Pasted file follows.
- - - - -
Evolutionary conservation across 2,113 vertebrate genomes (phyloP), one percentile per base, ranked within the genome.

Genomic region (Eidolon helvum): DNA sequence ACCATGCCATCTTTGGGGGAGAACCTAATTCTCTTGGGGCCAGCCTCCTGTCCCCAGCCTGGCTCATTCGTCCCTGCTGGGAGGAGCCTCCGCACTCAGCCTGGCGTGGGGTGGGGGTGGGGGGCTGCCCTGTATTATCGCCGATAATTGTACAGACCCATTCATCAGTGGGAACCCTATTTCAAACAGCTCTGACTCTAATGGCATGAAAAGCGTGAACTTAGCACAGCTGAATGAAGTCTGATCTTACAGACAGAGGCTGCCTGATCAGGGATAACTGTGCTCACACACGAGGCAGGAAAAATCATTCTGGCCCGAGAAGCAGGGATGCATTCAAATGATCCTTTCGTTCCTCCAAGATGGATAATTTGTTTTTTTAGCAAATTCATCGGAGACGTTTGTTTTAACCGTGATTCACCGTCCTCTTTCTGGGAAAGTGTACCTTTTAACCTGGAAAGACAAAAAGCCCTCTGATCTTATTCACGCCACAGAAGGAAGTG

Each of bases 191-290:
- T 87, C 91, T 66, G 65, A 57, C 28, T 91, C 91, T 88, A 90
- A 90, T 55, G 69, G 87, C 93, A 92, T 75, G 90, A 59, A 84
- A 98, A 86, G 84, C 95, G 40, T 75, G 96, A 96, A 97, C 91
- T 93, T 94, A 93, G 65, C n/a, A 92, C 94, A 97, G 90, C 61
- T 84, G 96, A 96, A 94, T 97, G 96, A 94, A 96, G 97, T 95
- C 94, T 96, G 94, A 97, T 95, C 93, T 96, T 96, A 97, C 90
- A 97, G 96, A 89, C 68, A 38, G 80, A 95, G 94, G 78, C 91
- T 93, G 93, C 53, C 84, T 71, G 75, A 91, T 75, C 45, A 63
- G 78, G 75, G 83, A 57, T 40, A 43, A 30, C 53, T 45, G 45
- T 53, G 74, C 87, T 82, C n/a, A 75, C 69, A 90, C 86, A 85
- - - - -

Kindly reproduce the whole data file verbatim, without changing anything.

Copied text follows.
Evolutionary conservation across 2,113 vertebrate genomes (phyloP), one percentile per base, ranked within the genome.

Genomic region (Eidolon helvum): DNA sequence ACCATGCCATCTTTGGGGGAGAACCTAATTCTCTTGGGGCCAGCCTCCTGTCCCCAGCCTGGCTCATTCGTCCCTGCTGGGAGGAGCCTCCGCACTCAGCCTGGCGTGGGGTGGGGGTGGGGGGCTGCCCTGTATTATCGCCGATAATTGTACAGACCCATTCATCAGTGGGAACCCTATTTCAAACAGCTCTGACTCTAATGGCATGAAAAGCGTGAACTTAGCACAGCTGAATGAAGTCTGATCTTACAGACAGAGGCTGCCTGATCAGGGATAACTGTGCTCACACACGAGGCAGGAAAAATCATTCTGGCCCGAGAAGCAGGGATGCATTCAAATGATCCTTTCGTTCCTCCAAGATGGATAATTTGTTTTTTTAGCAAATTCATCGGAGACGTTTGTTTTAACCGTGATTCACCGTCCTCTTTCTGGGAAAGTGTACCTTTTAACCTGGAAAGACAAAAAGCCCTCTGATCTTATTCACGCCACAGAAGGAAGTG

Each of bases 191-290:
- T 87, C 91, T 66, G 65, A 57, C 28, T 91, C 91, T 88, A 90
- A 90, T 55, G 69, G 87, C 93, A 92, T 75, G 90, A 59, A 84
- A 98, A 86, G 84, C 95, G 40, T 75, G 96, A 96, A 97, C 91
- T 93, T 94, A 93, G 65, C n/a, A 92, C 94, A 97, G 90, C 61
- T 84, G 96, A 96, A 94, T 97, G 96, A 94, A 96, G 97, T 95
- C 94, T 96, G 94, A 97, T 95, C 93, T 96, T 96, A 97, C 90
- A 97, G 96, A 89, C 68, A 38, G 80, A 95, G 94, G 78, C 91
- T 93, G 93, C 53, C 84, T 71, G 75, A 91, T 75, C 45, A 63
- G 78, G 75, G 83, A 57, T 40, A 43, A 30, C 53, T 45, G 45
- T 53, G 74, C 87, T 82, C n/a, A 75, C 69, A 90, C 86, A 85